"In 2001, he helped found the nonprofit Reform Institute to promote his cause and, in the process, his career. It collected hundreds of thousands of dollars in unlimited donations from companies that lobbied the Senate commerce committee. Mr. McCain initially said he saw no problems with the financing, but he severed his ties to the institute in 2005, complaining of “bad publicity” after news reports of the arrangement."

"Like other presidential candidates, he has relied on lobbyists to run his campaigns. Since a cash crunch last summer, several of them — including his campaign manager, Rick Davis, who represented companies before Mr. McCain’s Senate panel — have been working without pay, a gift that could be worth tens of thousands of dollars. In recent weeks, Mr. McCain has hired another lobbyist, Mark Buse, to run his Senate office. In his case, it was a round trip through the revolving door: Mr. Buse had directed Mr. McCain’s committee staff for seven years before leaving in 2001 to lobby for telecommunications companies.""

"In late 1999, Ms. Iseman asked Mr. McCain’s staff to send a letter to the commission to help Paxson, now Ion Media Networks, on another matter. Mr. Paxson was impatient for F.C.C. approval of a television deal, and Ms. Iseman acknowledged in an e-mail message to The Times that she had sent to Mr. McCain’s staff information for drafting a letter urging a swift decision. Mr. McCain complied. He sent two letters to the commission, drawing a rare rebuke for interference from its chairman. In an embarrassing turn for the campaign, news reports invoked the Keating scandal, once again raising questions about intervening for a patron."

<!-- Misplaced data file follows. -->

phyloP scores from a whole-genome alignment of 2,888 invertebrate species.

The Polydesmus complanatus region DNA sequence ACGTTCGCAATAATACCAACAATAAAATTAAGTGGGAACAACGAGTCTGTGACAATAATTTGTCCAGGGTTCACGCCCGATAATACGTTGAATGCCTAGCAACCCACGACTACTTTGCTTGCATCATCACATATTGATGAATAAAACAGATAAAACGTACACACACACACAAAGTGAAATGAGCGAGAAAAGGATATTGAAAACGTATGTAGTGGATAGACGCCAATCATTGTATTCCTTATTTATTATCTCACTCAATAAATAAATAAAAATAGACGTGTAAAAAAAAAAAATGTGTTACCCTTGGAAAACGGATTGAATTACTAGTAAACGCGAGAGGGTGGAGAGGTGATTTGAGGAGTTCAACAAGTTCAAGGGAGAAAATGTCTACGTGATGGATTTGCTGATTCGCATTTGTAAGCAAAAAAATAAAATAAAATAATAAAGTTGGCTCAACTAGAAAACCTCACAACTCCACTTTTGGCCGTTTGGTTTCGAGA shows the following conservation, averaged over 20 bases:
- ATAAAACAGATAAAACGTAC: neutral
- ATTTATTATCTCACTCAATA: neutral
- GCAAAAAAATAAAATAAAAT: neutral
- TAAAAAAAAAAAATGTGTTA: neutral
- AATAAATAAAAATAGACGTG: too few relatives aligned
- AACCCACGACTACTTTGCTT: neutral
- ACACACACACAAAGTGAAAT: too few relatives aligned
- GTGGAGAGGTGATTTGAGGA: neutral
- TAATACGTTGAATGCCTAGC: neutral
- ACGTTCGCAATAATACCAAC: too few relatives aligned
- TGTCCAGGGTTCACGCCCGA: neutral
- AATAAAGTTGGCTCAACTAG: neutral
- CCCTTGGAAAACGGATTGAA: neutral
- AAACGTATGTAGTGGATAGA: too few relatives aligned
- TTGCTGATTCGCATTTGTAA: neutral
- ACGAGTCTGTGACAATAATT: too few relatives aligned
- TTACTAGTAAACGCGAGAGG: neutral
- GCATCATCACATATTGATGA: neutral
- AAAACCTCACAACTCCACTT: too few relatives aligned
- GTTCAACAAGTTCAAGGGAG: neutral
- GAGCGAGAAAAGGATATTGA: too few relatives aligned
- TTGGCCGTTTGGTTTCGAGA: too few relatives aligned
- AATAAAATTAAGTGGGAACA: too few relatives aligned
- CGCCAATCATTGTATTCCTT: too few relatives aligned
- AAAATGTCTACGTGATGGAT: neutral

I wanted to include the McCain campaign response too in order to be fair:

“It is a shame that The New York Times has lowered its standards to engage in a hit-and-run smear campaign. John McCain has a 24-year record of serving our country with honor and integrity. He has never violated the public trust, never done favors for special interests or lobbyists, and he will not allow a smear campaign to distract from the issues at stake in this election.

“Americans are sick and tired of this kind of gutter politics, and there is nothing in this story to suggest that John McCain has ever violated the principles that have guided his career.”

Wednesday, February 20, 2008

From Ben Smith's Blog on the Politico this video is a 527 spot supporting Senator Clinton that does not mention any of those magic words:

Interest Groups & Electoral Politics, Part II

On fundraising:

Political parties consist of:

  • Party in the electorate

  • Party organization

  • Party in government

Interest groups influence all three levels.

Unions do a good deal of phone banking:

Lobbyists can still finance convention activities.

As Dan's post suggests (below), Act Blue is very active.

Emily's List has had an impact on the Democratic Party:

Monday, February 18, 2008

MoveOn and ActBlue

Here is a link to MoveOn.org's endorsement list. Like EMILY's List it contains links to contribute to candidates they have endorsed.

As I mentioned at the end of class I would like to learn more and discuss ActBlue. Here are some interesting links and pieces of stories about it:

From the website FAQ: